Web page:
In a somewhat vague op-ed today, two Trump space policy advisers, former Congressman Robert Walker and University of California-Irvine professor Peter Navarro, recommend the re-establishment of the National Space Council to coordinate the U.S.’s civilian space effort.
Despite its importance in our economic and security calculations, space policy is uncoordinated within the federal government. A Trump administration would end the lack of proper coordination by reinstituting a national space policy council headed by the vice president. The mission of this council would be to assure that each space sector is playing its proper role in advancing U.S. interests. Key goals would be to would create lower costs through greater efficiencies. As just one example, a Trump administration will insist that space products developed for one sector, but applicable to another, be fully shared.
Here, it makes little sense for numerous launch vehicles to be developed at taxpayer cost, all with essentially the same technology and payload capacity. Coordinated policy would end such duplication of effort and quickly determine where there are private sector solutions that do not necessarily require government investment. [emphasis mine]
This analysis of the op-ed at SpacePolicyOnline.com gives some history of the National Space Council, as well as range of opinions about its usefulness.
Opinions in the space policy community about the value of such a Council run the gamut. Opponents argue it is just one more White House entity that can say “no” to any idea, but without the clout to say “yes” and make something happen. Supporters insist that a top-level mechanism is needed not only to effectively coordinate government civil and national security space programs, but to bring in the commercial sector and develop a holistic approach to space.
Walker and Navarro clearly share the latter opinion. They say the Council would “end the lack of proper coordination” and “assure that each space sector is playing its proper role in advancing U.S. interests.”
I however want to focus on the highlighted text above from the op-ed. This language appears to suggest that these advisers do not think it efficient for NASA to buy rockets and spacecraft from competing private companies, as it is doing with its cargo and crew ferries to ISS. If so, their advice will mean that a Trump administration will eliminate the competition that has been so successful in the past decade in lowering NASA’S costs and getting so much more done.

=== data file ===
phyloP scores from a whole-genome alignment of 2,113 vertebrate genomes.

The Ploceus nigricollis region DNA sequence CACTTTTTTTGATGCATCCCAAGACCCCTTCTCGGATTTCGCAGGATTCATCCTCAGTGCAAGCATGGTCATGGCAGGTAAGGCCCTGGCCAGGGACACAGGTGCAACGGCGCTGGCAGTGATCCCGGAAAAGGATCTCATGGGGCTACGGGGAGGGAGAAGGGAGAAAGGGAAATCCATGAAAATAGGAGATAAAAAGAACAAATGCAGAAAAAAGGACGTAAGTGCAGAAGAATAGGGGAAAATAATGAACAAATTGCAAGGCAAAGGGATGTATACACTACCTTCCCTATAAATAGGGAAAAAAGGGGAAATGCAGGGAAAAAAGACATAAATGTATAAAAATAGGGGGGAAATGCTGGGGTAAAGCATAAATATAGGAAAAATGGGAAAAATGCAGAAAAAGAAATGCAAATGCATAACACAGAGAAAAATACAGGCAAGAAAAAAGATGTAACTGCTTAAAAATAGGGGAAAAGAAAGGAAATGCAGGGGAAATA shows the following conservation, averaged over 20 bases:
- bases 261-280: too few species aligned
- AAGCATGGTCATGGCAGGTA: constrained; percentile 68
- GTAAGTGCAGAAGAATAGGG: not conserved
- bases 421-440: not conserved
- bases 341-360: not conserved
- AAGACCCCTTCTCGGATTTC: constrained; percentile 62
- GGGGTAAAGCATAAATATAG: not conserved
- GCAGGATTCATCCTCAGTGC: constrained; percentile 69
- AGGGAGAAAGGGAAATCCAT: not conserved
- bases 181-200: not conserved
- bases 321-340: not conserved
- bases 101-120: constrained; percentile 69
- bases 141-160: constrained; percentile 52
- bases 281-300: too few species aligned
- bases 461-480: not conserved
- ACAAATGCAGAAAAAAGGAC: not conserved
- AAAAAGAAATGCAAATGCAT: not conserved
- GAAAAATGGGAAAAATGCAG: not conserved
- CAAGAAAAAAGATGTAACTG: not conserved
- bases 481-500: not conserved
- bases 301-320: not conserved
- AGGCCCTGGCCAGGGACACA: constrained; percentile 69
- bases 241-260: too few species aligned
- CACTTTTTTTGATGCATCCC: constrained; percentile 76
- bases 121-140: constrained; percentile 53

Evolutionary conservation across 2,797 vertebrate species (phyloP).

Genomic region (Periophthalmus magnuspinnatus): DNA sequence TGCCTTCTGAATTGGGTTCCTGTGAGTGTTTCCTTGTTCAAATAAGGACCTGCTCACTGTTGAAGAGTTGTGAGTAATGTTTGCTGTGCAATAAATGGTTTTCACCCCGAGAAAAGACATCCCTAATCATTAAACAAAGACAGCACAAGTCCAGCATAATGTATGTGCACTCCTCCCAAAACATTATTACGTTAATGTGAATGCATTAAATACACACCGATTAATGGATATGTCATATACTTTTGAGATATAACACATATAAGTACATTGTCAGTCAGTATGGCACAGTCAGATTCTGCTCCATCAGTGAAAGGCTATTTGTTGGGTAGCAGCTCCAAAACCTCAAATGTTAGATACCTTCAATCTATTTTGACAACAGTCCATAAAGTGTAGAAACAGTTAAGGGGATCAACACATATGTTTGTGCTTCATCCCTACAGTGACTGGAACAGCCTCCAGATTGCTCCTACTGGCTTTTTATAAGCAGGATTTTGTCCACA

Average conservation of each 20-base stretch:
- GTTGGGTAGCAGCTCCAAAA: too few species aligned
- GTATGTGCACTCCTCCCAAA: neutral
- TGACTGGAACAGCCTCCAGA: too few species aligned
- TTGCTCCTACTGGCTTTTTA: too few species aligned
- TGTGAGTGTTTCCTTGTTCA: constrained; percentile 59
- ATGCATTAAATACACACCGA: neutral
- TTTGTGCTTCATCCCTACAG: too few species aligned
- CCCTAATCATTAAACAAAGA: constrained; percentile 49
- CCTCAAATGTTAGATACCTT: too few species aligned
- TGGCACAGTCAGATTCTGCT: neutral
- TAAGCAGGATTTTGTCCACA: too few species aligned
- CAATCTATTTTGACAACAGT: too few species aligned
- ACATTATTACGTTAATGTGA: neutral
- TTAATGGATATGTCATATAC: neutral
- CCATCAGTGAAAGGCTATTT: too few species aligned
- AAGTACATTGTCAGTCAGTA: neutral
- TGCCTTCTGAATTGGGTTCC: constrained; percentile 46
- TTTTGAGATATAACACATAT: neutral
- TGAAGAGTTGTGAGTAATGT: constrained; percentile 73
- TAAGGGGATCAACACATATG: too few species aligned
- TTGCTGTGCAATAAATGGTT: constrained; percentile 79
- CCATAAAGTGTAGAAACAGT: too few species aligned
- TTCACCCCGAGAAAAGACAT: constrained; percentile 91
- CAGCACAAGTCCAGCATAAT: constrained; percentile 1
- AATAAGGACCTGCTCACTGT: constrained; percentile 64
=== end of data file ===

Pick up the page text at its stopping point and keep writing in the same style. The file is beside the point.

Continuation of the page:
Yet, in the very next paragraphs Walker and Navarro say this:
Public-private partnerships should be the foundation of our space efforts. Such partnerships offer not only the benefit of reduced costs, but the benefit of partners capable of thinking outside of bureaucratic structures and regulations.
Vibrant companies such as Orbital ATK and SpaceX are working with NASA to deliver cargo to the International Space Station (ISS). Other companies such as Blue Origin, Boeing, Paragon, Sierra Nevada, and United Launch Alliance are developing systems to carry astronauts to the ISS and beyond. Virgin Galactic and XCOR Aerospace are leading the way on space tourism.
So, what are these two Trump advisers really proposing? I think this op-ed is delicately proposing that NASA stop wasting its money building SLS/Orion and instead focus its effort in buying products from the private sector. They are being delicate about this because they know that there are a lot of powerful companies and politicians who support SLS/Orion because of the money it pours into both these companies and congressional districts. By being somewhat vague they avoid giving these companies and politicians any ammunition to attack these proposals, while simultaneously giving the Washington insider world a hint on what Trump intends to do.
Their proposal to re-instate the National Space Council is also part of this political game. Following the 1970s the council was never really very influential, even when it was operating fully. Since Bush Jr. administration it has essentially been moribund, existing in law but not in fact. By proposing the re-creation of this council, including the possibility of appointments to such a council by Trump, the op-ed writers put forth a nice political plum that might keep happy and quiet a number of politicians who might otherwise oppose a Trump policy that kills SLS.
One more note. I myself have been contacted by members of the Trump team. It appears they want my advice also.
From the press release: From the moment he is handed a possibility of making the first alien contact, Saunders Maxwell decides he will do it, even if doing so takes him through hell and back.
Unfortunately, that is exactly where that journey takes him.
The vision that Zimmerman paints of vibrant human colonies on the Moon, Mars, the asteroids, and beyond, indomitably fighting the harsh lifeless environment of space to build new societies, captures perfectly the emerging space race we see today.
He also captures in Pioneer the heart of the human spirit, willing to push forward no matter the odds, no matter the cost. It is that spirit that will make the exploration of the heavens possible, forever, into the never-ending future.
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